There couldn’t be any place more off the beaten track than Greece’s Salamina Island when it comes to finding archaeological sites. Nothing is properly marked on maps so one must be an explorer and detective to find these unique well-hidden locations. Although it’s just off-shore from the Greek mainland, the island doesn’t encourage tourism so many archaeological sites are left unexplored. Salamina is best known for the Battle of Salamina, a decisive navel victory by Greece over the Persians in 480 BC and is now a major base of the Greek navy and NATO. It’s only a half-hour.
The Hideaways of Greece’s Salamina Island
From the island’s main port of Paloukia there is bus service to the various villages. But to really see the sights, you need your own transportation as many of these well-hidden sites are on the mountainside or in remote areas of the island.
My friend lives on Salamina, and whenever I visit her she leads me to a new secretive hideaway. One year we hunted for and found a site where renown archaeologist Yannos Lolos and his team were excavating in search of a monument to Ajax, hero of the Troy Wars whose kingdom was on Salamina. Prof. Lolos was happy to show us around the site and he explained that they knew the monument would be in that location because the acropolis of Ajax’s city is on a mound by the sea near the village of Kanakia below the hill from this excavation.
I’d heard my friend speak about a cave high on the mountainside that at one time was the home of the famous dramatist Euripides. She’d been up to see it but said it was a good hike to get there. I was curious, and determined that I would make the trek myself.
We set off by car on a scenic drive through the pine-forested mountains of the island to the coastal village of Kolonos on the Bay of Peristeria. From there a gravel road leads up the hill to a narrow but well-trodden path that winds up the mountainside.
As it turned out, it wasn’t as difficult a climb as I’d anticipated because it’s a switch-back trail, well marked, up the mountainside from the main road. On the way up we stopped to rest in the shade by a the ruins of a sanctuary to Dionysos. The sanctuary is fenced but there are a few remains of what must have been a lovely place with a glimpse of the sea over the treetops. I imagined what may have gone on there in ancient times and wondered if Euripides would have been part of the Dionysian orgies.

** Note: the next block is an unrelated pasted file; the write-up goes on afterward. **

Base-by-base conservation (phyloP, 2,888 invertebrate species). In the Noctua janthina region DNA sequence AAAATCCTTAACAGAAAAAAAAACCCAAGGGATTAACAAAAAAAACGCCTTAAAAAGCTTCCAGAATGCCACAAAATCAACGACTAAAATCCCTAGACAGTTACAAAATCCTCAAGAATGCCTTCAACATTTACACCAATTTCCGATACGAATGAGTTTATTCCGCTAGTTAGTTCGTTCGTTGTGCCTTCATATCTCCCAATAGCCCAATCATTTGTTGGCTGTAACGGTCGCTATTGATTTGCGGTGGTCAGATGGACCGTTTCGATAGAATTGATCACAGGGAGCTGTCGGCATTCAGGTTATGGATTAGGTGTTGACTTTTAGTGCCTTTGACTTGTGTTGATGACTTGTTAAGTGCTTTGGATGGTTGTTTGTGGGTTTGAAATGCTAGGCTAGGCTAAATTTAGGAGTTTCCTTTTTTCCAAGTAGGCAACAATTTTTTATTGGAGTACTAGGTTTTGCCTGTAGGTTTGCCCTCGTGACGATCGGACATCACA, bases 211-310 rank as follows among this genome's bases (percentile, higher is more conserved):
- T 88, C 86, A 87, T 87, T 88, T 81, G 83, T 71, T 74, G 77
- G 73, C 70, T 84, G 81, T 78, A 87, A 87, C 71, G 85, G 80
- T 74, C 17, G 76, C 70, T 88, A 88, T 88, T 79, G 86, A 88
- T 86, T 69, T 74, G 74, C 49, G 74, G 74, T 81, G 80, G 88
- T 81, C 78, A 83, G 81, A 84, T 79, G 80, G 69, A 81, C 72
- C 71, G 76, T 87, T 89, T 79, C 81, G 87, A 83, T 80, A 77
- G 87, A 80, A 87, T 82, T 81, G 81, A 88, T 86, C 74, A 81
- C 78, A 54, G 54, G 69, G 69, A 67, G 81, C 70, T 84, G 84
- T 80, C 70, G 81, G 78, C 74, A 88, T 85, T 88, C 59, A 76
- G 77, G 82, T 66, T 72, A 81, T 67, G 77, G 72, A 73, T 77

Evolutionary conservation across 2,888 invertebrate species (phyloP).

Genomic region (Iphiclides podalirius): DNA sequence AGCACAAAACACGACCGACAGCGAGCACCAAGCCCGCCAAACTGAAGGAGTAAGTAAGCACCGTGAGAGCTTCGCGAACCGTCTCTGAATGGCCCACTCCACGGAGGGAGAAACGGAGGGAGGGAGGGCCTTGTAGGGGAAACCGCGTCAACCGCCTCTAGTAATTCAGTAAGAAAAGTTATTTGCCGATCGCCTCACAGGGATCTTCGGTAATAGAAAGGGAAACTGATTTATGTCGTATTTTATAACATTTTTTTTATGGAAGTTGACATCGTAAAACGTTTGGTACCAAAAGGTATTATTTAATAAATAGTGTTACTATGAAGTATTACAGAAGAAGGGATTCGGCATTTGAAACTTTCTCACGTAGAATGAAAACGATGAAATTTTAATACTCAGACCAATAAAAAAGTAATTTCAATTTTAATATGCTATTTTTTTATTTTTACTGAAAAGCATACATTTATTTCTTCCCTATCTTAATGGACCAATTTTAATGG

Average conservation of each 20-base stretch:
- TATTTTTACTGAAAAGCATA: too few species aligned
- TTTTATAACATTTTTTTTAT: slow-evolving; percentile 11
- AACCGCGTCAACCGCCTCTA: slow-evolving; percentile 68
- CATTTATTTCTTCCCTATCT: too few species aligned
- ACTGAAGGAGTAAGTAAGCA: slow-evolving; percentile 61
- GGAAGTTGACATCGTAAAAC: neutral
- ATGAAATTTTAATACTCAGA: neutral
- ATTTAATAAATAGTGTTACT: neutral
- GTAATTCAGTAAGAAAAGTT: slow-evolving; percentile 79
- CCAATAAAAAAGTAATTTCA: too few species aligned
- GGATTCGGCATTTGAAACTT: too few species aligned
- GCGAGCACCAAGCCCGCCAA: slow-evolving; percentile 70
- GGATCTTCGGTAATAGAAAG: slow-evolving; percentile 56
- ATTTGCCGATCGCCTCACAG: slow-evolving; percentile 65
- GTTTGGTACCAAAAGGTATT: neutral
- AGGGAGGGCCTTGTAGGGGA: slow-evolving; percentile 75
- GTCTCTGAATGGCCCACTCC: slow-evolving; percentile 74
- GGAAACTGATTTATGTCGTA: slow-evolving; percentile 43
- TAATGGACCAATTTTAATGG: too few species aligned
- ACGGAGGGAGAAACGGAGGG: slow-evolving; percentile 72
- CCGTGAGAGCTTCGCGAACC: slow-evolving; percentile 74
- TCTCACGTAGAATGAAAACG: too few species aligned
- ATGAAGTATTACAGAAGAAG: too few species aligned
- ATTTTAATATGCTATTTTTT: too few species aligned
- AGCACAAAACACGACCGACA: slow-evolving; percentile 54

It only took us about half an hour to reach the cave entrance. It’s on the rocky face of the mountainside, with a spectacular view of the sea below. It certainly must have been an inspiring place for the dramatist to live, so secluded from everyone. The Cave was excavated by archaeologist Yannos Lolos in 1996. You aren’t allowed entrance into the cave because there has been a rock-fall, but evidently there were ten rooms, a well for water and many artifacts dating to the Neolithic era were found inside. One of the items found inside the cave was a pottery wine-cup (skyplos) inscribed with Euripides’ name.
I was curious about why the dramatist chose to isolate himself. The reason was, because of Euripides’ two unhappy, failed marriages. Both wives allegedly cheated on him, though the last wife gave him two sons. Disillusioned with marriage, and bitter toward women, Euripides decided to retreat to a place where he could be with his Muse. It was here in this cave that he wrote many of his dramas.
Euripides lived in the cave for several years. By then his fame as a tragedian and poet became known throughout Greece. In 408 he was invited to the royal court of Macedon by King Archelaos who had built a spectacular palace in the royal city of Pella and encouraged artists, dramatists and philosophers from all over the country to come there. So Euripides abandoned his self-exile and went north where he became even more popular in the court of the Macedonian king. He died in Pella in 406 but his dramatic works including The Bacchae, Medea and The Trojan Women are still performed in today’s world. His cave, on the mountainside of Salamina Island, remains as a monument to this great man.
Written by and photos by W. Ruth Kozak for EuropeUpClose.com